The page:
K.V. Sudhakar on the birds that once flocked our homes, how books on wildlife deepened his interest in natural history and his outings with the Madras Naturalists' Society
Urbanisation is a major factor impacting wildlife. Before the days when grains began to be sold in neatly packed plastic covers at supermarkets, they were kept in open gunny bags and were sold, folded in old newspapers. As a result, a spill of grains was always found near the thresholds of poky little retail shops. Sparrows would feed on these spills. Even methods employed by wholesalers favoured these birds. When they were loaded and unloaded, sacks of grains would be lifted by sinking iron hooks into them and this practice caused spills. Dwindling numbers of such shops and more sophisticated methods of storing and transporting grains are among reasons for sparrows deserting Madras.
Not just sparrows, other birds that were once taken for granted have become a rarity. When we lived on Saravana Mudali Street in T. Nagar, our grandmother would show me and my brothers palm civets that clambered up coconut trees. Night herons would roost in the trees of our garden. As they made the sounds ‘waka! waka!', we called these herons ‘waka'.
Our interest in wildlife deepened when my brother K.V. Prabhakar found The Black Panther Of Sivanipalli by Kenneth Anderson in the collection of the Local Library Authority (LLA) on Mount Road. A copy of Vallikannan's Tamil translation of Robert C. Ruark's The Old Man And The Boy opened our eyes to the necessity of conserving wildlife.
Adyar Estuary being a haven for birds, we began to go there regularly. On one side of the estuary, the Theosophical Society served as a sanctuary for woodland birds. On the other was an open area — what is today the MRC Nagar — where ground-nesting birds congregated. Among them was an impressive number of yellow-wattled lapwings.
As bird-watching had become our foremost pastime, we began to hope for guidance from experienced birdwatchers. Our prayers were answered on May 17, 1978, when a group of around 40 birders met at the house of R.V. Mohan Rao. He had taken the trouble of getting their addresses and inviting them. A Bangalore-based group that ran a newsletter for birdwatchers helped him with the names and contact details of its members living in Madras. The meeting birthed the Madras Naturalists' Society (MNS). Founder of the Photographic Society G.K. Bhat was appointed as the Society's president. A visit to Point Calimere in December, 1978, was our first major expedition.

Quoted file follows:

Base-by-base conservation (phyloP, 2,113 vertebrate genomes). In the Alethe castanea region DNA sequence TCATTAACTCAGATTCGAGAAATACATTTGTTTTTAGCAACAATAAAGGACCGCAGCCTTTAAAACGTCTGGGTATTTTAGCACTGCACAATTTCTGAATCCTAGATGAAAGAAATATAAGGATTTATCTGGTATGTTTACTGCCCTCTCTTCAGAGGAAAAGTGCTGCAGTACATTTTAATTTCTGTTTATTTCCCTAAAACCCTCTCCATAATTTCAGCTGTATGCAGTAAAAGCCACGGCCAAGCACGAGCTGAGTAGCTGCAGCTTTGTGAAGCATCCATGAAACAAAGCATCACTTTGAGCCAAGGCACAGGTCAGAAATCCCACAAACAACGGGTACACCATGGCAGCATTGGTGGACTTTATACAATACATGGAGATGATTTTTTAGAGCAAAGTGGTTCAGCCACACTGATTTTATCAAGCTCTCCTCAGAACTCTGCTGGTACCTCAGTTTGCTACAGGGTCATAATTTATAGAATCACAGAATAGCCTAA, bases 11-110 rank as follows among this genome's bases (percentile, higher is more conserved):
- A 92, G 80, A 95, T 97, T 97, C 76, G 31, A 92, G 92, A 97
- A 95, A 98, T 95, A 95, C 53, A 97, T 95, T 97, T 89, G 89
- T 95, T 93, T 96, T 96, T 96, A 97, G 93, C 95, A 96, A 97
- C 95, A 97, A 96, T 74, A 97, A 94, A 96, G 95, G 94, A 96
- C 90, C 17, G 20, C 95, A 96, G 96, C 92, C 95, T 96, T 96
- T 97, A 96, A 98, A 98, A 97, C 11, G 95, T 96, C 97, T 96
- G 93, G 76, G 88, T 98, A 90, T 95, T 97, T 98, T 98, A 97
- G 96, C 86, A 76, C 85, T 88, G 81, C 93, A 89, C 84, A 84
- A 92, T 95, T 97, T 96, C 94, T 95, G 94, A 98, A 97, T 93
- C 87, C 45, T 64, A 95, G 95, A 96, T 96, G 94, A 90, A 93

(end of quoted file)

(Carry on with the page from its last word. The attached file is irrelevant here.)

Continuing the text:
In those days, V. Shantaram — who now lives in the Rishi Valley — was the major guiding light for the fledgling group. He lived in Santhome and he took maximum advantage of its proximity to the Adyar Estuary, visiting it regularly and creating an exhaustive list of the estuarine birds. He was the driving force behind the Sunday trips to the Estuary. At 4.30 p.m. every Sunday, we assembled there and watched birds until one of these winged creatures asked us to ‘pack up' and go home. The stone curlews served as our time-keepers. They would pipe up always around 6.45 p.m. They would go ‘pick! pick! pick!” We also enjoyed listening to the cries of the red-wattled lapwings, which went “did did did did-you-do-it! did did did did-you-do-it!” Jokes in our group always centered around the calls and features of birds. The loquacious members were called open bills (a reference to openbill storks).
The weekend communion with Nature and the company of friends was so refreshing that we began to live from Sunday to Sunday.
BIO K.V. SUDHAKAR Born in 1954, he is a chartered accountant and a committed naturalist. With the Madras Naturalist Society since its inception, he now serves as its president.
I REMEMBER In those days, most birders in Madras relied on the slim-sized Book of Indian Birds by Salim Ali to identify birds. Every birdwatcher desired to possess Ali's ten-volume Handbook of the Birds of India and Pakistan, which was incredibly exhaustive but came at a steep price. A birder friend received the 10-volume set as a wedding gift. On that day, he was the most envied man in all of Madras.